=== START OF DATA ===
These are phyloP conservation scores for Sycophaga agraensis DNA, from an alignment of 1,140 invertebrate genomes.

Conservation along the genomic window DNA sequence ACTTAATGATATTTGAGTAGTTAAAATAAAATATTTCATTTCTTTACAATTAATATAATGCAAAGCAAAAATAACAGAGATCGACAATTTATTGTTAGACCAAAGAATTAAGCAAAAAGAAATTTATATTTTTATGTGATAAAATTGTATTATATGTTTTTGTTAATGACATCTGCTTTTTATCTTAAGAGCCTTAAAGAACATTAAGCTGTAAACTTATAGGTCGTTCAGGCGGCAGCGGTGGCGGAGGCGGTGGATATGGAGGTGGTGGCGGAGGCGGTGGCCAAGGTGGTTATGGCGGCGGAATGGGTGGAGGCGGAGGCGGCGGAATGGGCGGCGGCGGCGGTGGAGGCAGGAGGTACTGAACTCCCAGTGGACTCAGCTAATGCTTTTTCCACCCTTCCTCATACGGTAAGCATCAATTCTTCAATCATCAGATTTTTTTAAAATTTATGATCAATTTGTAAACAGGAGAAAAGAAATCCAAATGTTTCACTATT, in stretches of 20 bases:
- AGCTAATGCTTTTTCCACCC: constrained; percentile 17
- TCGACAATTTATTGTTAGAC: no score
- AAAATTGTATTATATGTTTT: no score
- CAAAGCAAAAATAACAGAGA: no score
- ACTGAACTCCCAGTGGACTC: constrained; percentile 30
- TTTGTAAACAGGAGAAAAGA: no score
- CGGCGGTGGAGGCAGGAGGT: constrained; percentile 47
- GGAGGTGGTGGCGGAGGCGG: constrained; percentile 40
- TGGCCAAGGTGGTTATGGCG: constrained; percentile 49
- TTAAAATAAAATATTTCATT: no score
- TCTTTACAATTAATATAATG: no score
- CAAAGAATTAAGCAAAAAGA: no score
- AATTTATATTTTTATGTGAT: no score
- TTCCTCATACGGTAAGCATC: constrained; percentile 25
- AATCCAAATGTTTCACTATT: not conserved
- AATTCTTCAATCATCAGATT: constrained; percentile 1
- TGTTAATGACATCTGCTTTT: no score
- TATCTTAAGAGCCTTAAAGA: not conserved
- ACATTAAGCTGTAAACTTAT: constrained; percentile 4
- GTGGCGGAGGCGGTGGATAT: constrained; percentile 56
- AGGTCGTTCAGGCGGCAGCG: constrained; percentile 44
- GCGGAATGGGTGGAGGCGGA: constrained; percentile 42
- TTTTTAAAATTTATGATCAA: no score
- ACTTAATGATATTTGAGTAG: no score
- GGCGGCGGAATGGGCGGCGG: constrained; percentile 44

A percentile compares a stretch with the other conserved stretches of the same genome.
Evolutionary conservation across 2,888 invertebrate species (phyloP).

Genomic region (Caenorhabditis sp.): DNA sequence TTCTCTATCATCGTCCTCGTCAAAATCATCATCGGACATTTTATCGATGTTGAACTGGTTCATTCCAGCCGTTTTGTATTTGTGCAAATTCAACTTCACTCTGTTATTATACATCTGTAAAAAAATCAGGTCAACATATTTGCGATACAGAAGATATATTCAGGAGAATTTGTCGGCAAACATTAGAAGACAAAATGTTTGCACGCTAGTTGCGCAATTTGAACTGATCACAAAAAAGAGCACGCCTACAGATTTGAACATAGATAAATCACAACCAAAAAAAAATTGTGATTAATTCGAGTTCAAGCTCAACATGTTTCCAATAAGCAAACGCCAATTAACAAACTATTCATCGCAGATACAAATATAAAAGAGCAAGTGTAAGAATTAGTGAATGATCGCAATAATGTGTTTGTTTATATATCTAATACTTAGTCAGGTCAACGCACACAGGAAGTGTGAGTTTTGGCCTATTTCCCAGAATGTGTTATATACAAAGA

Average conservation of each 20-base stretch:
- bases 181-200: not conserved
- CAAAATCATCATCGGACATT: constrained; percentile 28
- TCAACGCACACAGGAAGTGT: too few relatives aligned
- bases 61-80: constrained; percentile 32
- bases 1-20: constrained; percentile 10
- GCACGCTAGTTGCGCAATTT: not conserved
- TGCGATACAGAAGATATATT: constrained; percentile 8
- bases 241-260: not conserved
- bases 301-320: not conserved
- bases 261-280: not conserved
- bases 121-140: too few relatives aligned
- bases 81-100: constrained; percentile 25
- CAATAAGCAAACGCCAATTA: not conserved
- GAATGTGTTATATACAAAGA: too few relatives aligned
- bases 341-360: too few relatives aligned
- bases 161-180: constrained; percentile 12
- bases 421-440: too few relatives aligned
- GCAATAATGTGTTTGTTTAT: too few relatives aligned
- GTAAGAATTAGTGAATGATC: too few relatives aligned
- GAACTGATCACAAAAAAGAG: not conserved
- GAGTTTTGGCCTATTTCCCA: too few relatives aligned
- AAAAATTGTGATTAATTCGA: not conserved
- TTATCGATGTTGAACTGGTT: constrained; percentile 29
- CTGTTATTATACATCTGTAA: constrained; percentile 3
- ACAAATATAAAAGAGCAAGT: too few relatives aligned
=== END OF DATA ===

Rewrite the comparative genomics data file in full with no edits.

These are phyloP conservation scores for Sycophaga agraensis DNA, from an alignment of 1,140 invertebrate genomes.

Conservation along the genomic window DNA sequence ACTTAATGATATTTGAGTAGTTAAAATAAAATATTTCATTTCTTTACAATTAATATAATGCAAAGCAAAAATAACAGAGATCGACAATTTATTGTTAGACCAAAGAATTAAGCAAAAAGAAATTTATATTTTTATGTGATAAAATTGTATTATATGTTTTTGTTAATGACATCTGCTTTTTATCTTAAGAGCCTTAAAGAACATTAAGCTGTAAACTTATAGGTCGTTCAGGCGGCAGCGGTGGCGGAGGCGGTGGATATGGAGGTGGTGGCGGAGGCGGTGGCCAAGGTGGTTATGGCGGCGGAATGGGTGGAGGCGGAGGCGGCGGAATGGGCGGCGGCGGCGGTGGAGGCAGGAGGTACTGAACTCCCAGTGGACTCAGCTAATGCTTTTTCCACCCTTCCTCATACGGTAAGCATCAATTCTTCAATCATCAGATTTTTTTAAAATTTATGATCAATTTGTAAACAGGAGAAAAGAAATCCAAATGTTTCACTATT, in stretches of 20 bases:
- AGCTAATGCTTTTTCCACCC: constrained; percentile 17
- TCGACAATTTATTGTTAGAC: no score
- AAAATTGTATTATATGTTTT: no score
- CAAAGCAAAAATAACAGAGA: no score
- ACTGAACTCCCAGTGGACTC: constrained; percentile 30
- TTTGTAAACAGGAGAAAAGA: no score
- CGGCGGTGGAGGCAGGAGGT: constrained; percentile 47
- GGAGGTGGTGGCGGAGGCGG: constrained; percentile 40
- TGGCCAAGGTGGTTATGGCG: constrained; percentile 49
- TTAAAATAAAATATTTCATT: no score
- TCTTTACAATTAATATAATG: no score
- CAAAGAATTAAGCAAAAAGA: no score
- AATTTATATTTTTATGTGAT: no score
- TTCCTCATACGGTAAGCATC: constrained; percentile 25
- AATCCAAATGTTTCACTATT: not conserved
- AATTCTTCAATCATCAGATT: constrained; percentile 1
- TGTTAATGACATCTGCTTTT: no score
- TATCTTAAGAGCCTTAAAGA: not conserved
- ACATTAAGCTGTAAACTTAT: constrained; percentile 4
- GTGGCGGAGGCGGTGGATAT: constrained; percentile 56
- AGGTCGTTCAGGCGGCAGCG: constrained; percentile 44
- GCGGAATGGGTGGAGGCGGA: constrained; percentile 42
- TTTTTAAAATTTATGATCAA: no score
- ACTTAATGATATTTGAGTAG: no score
- GGCGGCGGAATGGGCGGCGG: constrained; percentile 44

A percentile compares a stretch with the other conserved stretches of the same genome.
Evolutionary conservation across 2,888 invertebrate species (phyloP).

Genomic region (Caenorhabditis sp.): DNA sequence TTCTCTATCATCGTCCTCGTCAAAATCATCATCGGACATTTTATCGATGTTGAACTGGTTCATTCCAGCCGTTTTGTATTTGTGCAAATTCAACTTCACTCTGTTATTATACATCTGTAAAAAAATCAGGTCAACATATTTGCGATACAGAAGATATATTCAGGAGAATTTGTCGGCAAACATTAGAAGACAAAATGTTTGCACGCTAGTTGCGCAATTTGAACTGATCACAAAAAAGAGCACGCCTACAGATTTGAACATAGATAAATCACAACCAAAAAAAAATTGTGATTAATTCGAGTTCAAGCTCAACATGTTTCCAATAAGCAAACGCCAATTAACAAACTATTCATCGCAGATACAAATATAAAAGAGCAAGTGTAAGAATTAGTGAATGATCGCAATAATGTGTTTGTTTATATATCTAATACTTAGTCAGGTCAACGCACACAGGAAGTGTGAGTTTTGGCCTATTTCCCAGAATGTGTTATATACAAAGA

Average conservation of each 20-base stretch:
- bases 181-200: not conserved
- CAAAATCATCATCGGACATT: constrained; percentile 28
- TCAACGCACACAGGAAGTGT: too few relatives aligned
- bases 61-80: constrained; percentile 32
- bases 1-20: constrained; percentile 10
- GCACGCTAGTTGCGCAATTT: not conserved
- TGCGATACAGAAGATATATT: constrained; percentile 8
- bases 241-260: not conserved
- bases 301-320: not conserved
- bases 261-280: not conserved
- bases 121-140: too few relatives aligned
- bases 81-100: constrained; percentile 25
- CAATAAGCAAACGCCAATTA: not conserved
- GAATGTGTTATATACAAAGA: too few relatives aligned
- bases 341-360: too few relatives aligned
- bases 161-180: constrained; percentile 12
- bases 421-440: too few relatives aligned
- GCAATAATGTGTTTGTTTAT: too few relatives aligned
- GTAAGAATTAGTGAATGATC: too few relatives aligned
- GAACTGATCACAAAAAAGAG: not conserved
- GAGTTTTGGCCTATTTCCCA: too few relatives aligned
- AAAAATTGTGATTAATTCGA: not conserved
- TTATCGATGTTGAACTGGTT: constrained; percentile 29
- CTGTTATTATACATCTGTAA: constrained; percentile 3
- ACAAATATAAAAGAGCAAGT: too few relatives aligned